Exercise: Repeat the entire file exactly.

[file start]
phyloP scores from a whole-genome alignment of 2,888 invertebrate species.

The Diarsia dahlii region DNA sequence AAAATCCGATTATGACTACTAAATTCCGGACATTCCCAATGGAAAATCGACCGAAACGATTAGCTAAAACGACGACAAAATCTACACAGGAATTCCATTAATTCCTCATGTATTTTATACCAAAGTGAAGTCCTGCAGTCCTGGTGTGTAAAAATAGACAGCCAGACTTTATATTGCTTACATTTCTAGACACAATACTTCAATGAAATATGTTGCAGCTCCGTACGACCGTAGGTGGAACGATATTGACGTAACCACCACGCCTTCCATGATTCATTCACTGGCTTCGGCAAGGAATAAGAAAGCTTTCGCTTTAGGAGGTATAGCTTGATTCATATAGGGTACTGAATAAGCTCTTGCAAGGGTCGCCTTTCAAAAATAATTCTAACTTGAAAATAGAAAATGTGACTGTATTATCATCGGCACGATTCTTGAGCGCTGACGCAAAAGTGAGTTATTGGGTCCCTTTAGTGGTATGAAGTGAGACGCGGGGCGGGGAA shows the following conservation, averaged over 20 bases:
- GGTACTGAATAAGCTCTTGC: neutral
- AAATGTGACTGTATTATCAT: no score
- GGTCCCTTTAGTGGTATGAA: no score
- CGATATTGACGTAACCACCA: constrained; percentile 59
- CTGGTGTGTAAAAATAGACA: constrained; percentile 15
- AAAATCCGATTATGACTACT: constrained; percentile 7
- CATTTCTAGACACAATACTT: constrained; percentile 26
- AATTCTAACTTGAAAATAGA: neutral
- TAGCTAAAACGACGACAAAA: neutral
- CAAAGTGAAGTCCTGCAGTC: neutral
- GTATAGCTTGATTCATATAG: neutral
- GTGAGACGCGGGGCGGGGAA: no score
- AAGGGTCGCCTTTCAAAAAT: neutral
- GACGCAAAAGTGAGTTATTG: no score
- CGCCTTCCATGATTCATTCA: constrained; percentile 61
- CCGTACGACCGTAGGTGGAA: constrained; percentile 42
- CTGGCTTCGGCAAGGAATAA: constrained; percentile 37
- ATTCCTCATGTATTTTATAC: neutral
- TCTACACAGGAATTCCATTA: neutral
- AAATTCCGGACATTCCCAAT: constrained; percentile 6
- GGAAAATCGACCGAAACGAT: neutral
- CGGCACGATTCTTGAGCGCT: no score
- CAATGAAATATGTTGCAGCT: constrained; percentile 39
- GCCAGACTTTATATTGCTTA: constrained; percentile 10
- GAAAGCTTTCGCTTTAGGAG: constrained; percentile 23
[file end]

phyloP scores from a whole-genome alignment of 2,888 invertebrate species.

The Diarsia dahlii region DNA sequence AAAATCCGATTATGACTACTAAATTCCGGACATTCCCAATGGAAAATCGACCGAAACGATTAGCTAAAACGACGACAAAATCTACACAGGAATTCCATTAATTCCTCATGTATTTTATACCAAAGTGAAGTCCTGCAGTCCTGGTGTGTAAAAATAGACAGCCAGACTTTATATTGCTTACATTTCTAGACACAATACTTCAATGAAATATGTTGCAGCTCCGTACGACCGTAGGTGGAACGATATTGACGTAACCACCACGCCTTCCATGATTCATTCACTGGCTTCGGCAAGGAATAAGAAAGCTTTCGCTTTAGGAGGTATAGCTTGATTCATATAGGGTACTGAATAAGCTCTTGCAAGGGTCGCCTTTCAAAAATAATTCTAACTTGAAAATAGAAAATGTGACTGTATTATCATCGGCACGATTCTTGAGCGCTGACGCAAAAGTGAGTTATTGGGTCCCTTTAGTGGTATGAAGTGAGACGCGGGGCGGGGAA shows the following conservation, averaged over 20 bases:
- GGTACTGAATAAGCTCTTGC: neutral
- AAATGTGACTGTATTATCAT: no score
- GGTCCCTTTAGTGGTATGAA: no score
- CGATATTGACGTAACCACCA: constrained; percentile 59
- CTGGTGTGTAAAAATAGACA: constrained; percentile 15
- AAAATCCGATTATGACTACT: constrained; percentile 7
- CATTTCTAGACACAATACTT: constrained; percentile 26
- AATTCTAACTTGAAAATAGA: neutral
- TAGCTAAAACGACGACAAAA: neutral
- CAAAGTGAAGTCCTGCAGTC: neutral
- GTATAGCTTGATTCATATAG: neutral
- GTGAGACGCGGGGCGGGGAA: no score
- AAGGGTCGCCTTTCAAAAAT: neutral
- GACGCAAAAGTGAGTTATTG: no score
- CGCCTTCCATGATTCATTCA: constrained; percentile 61
- CCGTACGACCGTAGGTGGAA: constrained; percentile 42
- CTGGCTTCGGCAAGGAATAA: constrained; percentile 37
- ATTCCTCATGTATTTTATAC: neutral
- TCTACACAGGAATTCCATTA: neutral
- AAATTCCGGACATTCCCAAT: constrained; percentile 6
- GGAAAATCGACCGAAACGAT: neutral
- CGGCACGATTCTTGAGCGCT: no score
- CAATGAAATATGTTGCAGCT: constrained; percentile 39
- GCCAGACTTTATATTGCTTA: constrained; percentile 10
- GAAAGCTTTCGCTTTAGGAG: constrained; percentile 23